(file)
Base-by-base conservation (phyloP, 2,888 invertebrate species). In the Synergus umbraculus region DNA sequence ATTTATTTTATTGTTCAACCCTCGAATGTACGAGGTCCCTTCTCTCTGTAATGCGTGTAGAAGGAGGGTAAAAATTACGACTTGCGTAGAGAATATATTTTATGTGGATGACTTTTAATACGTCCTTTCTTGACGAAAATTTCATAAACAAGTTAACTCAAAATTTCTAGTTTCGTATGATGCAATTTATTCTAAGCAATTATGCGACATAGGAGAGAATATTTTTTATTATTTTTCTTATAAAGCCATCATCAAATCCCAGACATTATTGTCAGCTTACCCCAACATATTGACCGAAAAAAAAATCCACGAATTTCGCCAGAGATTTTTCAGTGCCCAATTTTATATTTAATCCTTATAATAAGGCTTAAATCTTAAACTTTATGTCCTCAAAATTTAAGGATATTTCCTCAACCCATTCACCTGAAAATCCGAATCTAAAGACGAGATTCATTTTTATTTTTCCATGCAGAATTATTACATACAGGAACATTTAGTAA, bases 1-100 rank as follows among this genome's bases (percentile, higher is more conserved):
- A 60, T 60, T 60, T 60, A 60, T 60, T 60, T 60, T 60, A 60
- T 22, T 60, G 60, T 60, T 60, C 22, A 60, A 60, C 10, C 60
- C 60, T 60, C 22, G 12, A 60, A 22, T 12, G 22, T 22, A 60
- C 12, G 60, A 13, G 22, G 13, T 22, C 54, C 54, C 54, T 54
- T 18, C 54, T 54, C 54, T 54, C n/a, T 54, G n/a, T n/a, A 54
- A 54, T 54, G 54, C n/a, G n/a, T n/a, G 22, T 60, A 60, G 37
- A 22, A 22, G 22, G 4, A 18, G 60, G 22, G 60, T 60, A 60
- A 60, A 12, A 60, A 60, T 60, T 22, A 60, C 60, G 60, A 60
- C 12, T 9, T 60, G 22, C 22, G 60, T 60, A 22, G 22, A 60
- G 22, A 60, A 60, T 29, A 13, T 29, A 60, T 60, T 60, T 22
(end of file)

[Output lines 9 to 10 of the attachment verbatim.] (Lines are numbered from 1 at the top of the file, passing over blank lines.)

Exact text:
- A 60, A 12, A 60, A 60, T 60, T 22, A 60, C 60, G 60, A 60
- C 12, T 9, T 60, G 22, C 22, G 60, T 60, A 22, G 22, A 60